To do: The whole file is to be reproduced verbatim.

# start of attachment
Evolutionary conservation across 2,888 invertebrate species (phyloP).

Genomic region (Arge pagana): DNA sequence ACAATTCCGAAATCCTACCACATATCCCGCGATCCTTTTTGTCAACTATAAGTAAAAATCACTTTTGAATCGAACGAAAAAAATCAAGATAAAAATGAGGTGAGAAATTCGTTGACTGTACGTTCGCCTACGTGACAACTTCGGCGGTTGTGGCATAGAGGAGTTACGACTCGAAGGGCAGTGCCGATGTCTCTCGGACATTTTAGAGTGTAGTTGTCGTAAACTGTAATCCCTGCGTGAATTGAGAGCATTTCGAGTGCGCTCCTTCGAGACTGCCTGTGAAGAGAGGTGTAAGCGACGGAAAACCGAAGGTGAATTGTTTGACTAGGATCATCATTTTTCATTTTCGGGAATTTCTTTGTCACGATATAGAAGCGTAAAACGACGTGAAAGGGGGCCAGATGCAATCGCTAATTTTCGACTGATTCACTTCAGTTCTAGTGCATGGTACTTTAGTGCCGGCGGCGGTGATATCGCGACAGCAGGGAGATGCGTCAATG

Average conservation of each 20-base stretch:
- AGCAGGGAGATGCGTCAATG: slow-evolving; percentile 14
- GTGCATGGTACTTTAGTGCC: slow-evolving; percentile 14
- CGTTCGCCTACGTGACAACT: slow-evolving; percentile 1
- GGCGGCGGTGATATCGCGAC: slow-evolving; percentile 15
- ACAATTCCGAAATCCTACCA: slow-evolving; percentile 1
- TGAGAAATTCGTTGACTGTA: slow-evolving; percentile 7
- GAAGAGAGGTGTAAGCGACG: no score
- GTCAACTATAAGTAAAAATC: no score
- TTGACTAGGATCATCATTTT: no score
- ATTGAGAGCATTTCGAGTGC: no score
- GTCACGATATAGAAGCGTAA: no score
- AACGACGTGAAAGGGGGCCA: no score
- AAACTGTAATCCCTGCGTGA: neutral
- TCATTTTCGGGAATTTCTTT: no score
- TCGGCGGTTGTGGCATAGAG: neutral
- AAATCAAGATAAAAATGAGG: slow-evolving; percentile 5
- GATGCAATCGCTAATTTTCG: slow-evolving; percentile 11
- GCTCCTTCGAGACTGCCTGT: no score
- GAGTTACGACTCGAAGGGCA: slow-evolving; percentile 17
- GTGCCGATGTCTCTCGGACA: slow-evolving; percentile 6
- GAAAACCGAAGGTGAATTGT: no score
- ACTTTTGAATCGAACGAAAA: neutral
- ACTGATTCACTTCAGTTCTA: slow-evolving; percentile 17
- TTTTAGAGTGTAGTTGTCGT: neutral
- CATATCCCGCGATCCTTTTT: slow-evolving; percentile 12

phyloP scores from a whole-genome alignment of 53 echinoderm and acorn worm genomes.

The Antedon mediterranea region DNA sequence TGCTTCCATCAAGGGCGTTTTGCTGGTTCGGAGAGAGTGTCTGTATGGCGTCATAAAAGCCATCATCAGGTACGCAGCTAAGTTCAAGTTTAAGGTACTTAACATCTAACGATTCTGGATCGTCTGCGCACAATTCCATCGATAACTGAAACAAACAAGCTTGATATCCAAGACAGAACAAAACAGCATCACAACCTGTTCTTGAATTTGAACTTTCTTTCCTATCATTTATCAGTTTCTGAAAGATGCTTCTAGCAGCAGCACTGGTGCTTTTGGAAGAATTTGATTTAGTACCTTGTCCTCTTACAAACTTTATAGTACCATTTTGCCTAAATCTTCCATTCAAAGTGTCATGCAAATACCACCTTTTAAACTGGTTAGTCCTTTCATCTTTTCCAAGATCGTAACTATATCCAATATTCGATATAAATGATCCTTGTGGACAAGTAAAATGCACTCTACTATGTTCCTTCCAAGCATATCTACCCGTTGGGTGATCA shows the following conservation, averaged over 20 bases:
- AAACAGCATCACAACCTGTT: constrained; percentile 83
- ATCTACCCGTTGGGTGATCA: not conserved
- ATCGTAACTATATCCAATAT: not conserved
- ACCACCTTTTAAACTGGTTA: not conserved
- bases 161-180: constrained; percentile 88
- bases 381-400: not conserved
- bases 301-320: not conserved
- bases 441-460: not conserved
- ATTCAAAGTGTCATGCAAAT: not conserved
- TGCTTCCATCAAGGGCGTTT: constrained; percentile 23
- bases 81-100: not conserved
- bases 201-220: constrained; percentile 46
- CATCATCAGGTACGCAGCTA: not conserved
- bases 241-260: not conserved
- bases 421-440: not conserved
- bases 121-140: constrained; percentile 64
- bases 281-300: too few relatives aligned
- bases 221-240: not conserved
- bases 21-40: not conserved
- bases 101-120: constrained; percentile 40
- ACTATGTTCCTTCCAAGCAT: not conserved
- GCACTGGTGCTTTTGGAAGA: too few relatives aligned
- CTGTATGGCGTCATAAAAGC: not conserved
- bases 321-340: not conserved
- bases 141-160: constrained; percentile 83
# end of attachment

Evolutionary conservation across 2,888 invertebrate species (phyloP).

Genomic region (Arge pagana): DNA sequence ACAATTCCGAAATCCTACCACATATCCCGCGATCCTTTTTGTCAACTATAAGTAAAAATCACTTTTGAATCGAACGAAAAAAATCAAGATAAAAATGAGGTGAGAAATTCGTTGACTGTACGTTCGCCTACGTGACAACTTCGGCGGTTGTGGCATAGAGGAGTTACGACTCGAAGGGCAGTGCCGATGTCTCTCGGACATTTTAGAGTGTAGTTGTCGTAAACTGTAATCCCTGCGTGAATTGAGAGCATTTCGAGTGCGCTCCTTCGAGACTGCCTGTGAAGAGAGGTGTAAGCGACGGAAAACCGAAGGTGAATTGTTTGACTAGGATCATCATTTTTCATTTTCGGGAATTTCTTTGTCACGATATAGAAGCGTAAAACGACGTGAAAGGGGGCCAGATGCAATCGCTAATTTTCGACTGATTCACTTCAGTTCTAGTGCATGGTACTTTAGTGCCGGCGGCGGTGATATCGCGACAGCAGGGAGATGCGTCAATG

Average conservation of each 20-base stretch:
- AGCAGGGAGATGCGTCAATG: slow-evolving; percentile 14
- GTGCATGGTACTTTAGTGCC: slow-evolving; percentile 14
- CGTTCGCCTACGTGACAACT: slow-evolving; percentile 1
- GGCGGCGGTGATATCGCGAC: slow-evolving; percentile 15
- ACAATTCCGAAATCCTACCA: slow-evolving; percentile 1
- TGAGAAATTCGTTGACTGTA: slow-evolving; percentile 7
- GAAGAGAGGTGTAAGCGACG: no score
- GTCAACTATAAGTAAAAATC: no score
- TTGACTAGGATCATCATTTT: no score
- ATTGAGAGCATTTCGAGTGC: no score
- GTCACGATATAGAAGCGTAA: no score
- AACGACGTGAAAGGGGGCCA: no score
- AAACTGTAATCCCTGCGTGA: neutral
- TCATTTTCGGGAATTTCTTT: no score
- TCGGCGGTTGTGGCATAGAG: neutral
- AAATCAAGATAAAAATGAGG: slow-evolving; percentile 5
- GATGCAATCGCTAATTTTCG: slow-evolving; percentile 11
- GCTCCTTCGAGACTGCCTGT: no score
- GAGTTACGACTCGAAGGGCA: slow-evolving; percentile 17
- GTGCCGATGTCTCTCGGACA: slow-evolving; percentile 6
- GAAAACCGAAGGTGAATTGT: no score
- ACTTTTGAATCGAACGAAAA: neutral
- ACTGATTCACTTCAGTTCTA: slow-evolving; percentile 17
- TTTTAGAGTGTAGTTGTCGT: neutral
- CATATCCCGCGATCCTTTTT: slow-evolving; percentile 12

phyloP scores from a whole-genome alignment of 53 echinoderm and acorn worm genomes.

The Antedon mediterranea region DNA sequence TGCTTCCATCAAGGGCGTTTTGCTGGTTCGGAGAGAGTGTCTGTATGGCGTCATAAAAGCCATCATCAGGTACGCAGCTAAGTTCAAGTTTAAGGTACTTAACATCTAACGATTCTGGATCGTCTGCGCACAATTCCATCGATAACTGAAACAAACAAGCTTGATATCCAAGACAGAACAAAACAGCATCACAACCTGTTCTTGAATTTGAACTTTCTTTCCTATCATTTATCAGTTTCTGAAAGATGCTTCTAGCAGCAGCACTGGTGCTTTTGGAAGAATTTGATTTAGTACCTTGTCCTCTTACAAACTTTATAGTACCATTTTGCCTAAATCTTCCATTCAAAGTGTCATGCAAATACCACCTTTTAAACTGGTTAGTCCTTTCATCTTTTCCAAGATCGTAACTATATCCAATATTCGATATAAATGATCCTTGTGGACAAGTAAAATGCACTCTACTATGTTCCTTCCAAGCATATCTACCCGTTGGGTGATCA shows the following conservation, averaged over 20 bases:
- AAACAGCATCACAACCTGTT: constrained; percentile 83
- ATCTACCCGTTGGGTGATCA: not conserved
- ATCGTAACTATATCCAATAT: not conserved
- ACCACCTTTTAAACTGGTTA: not conserved
- bases 161-180: constrained; percentile 88
- bases 381-400: not conserved
- bases 301-320: not conserved
- bases 441-460: not conserved
- ATTCAAAGTGTCATGCAAAT: not conserved
- TGCTTCCATCAAGGGCGTTT: constrained; percentile 23
- bases 81-100: not conserved
- bases 201-220: constrained; percentile 46
- CATCATCAGGTACGCAGCTA: not conserved
- bases 241-260: not conserved
- bases 421-440: not conserved
- bases 121-140: constrained; percentile 64
- bases 281-300: too few relatives aligned
- bases 221-240: not conserved
- bases 21-40: not conserved
- bases 101-120: constrained; percentile 40
- ACTATGTTCCTTCCAAGCAT: not conserved
- GCACTGGTGCTTTTGGAAGA: too few relatives aligned
- CTGTATGGCGTCATAAAAGC: not conserved
- bases 321-340: not conserved
- bases 141-160: constrained; percentile 83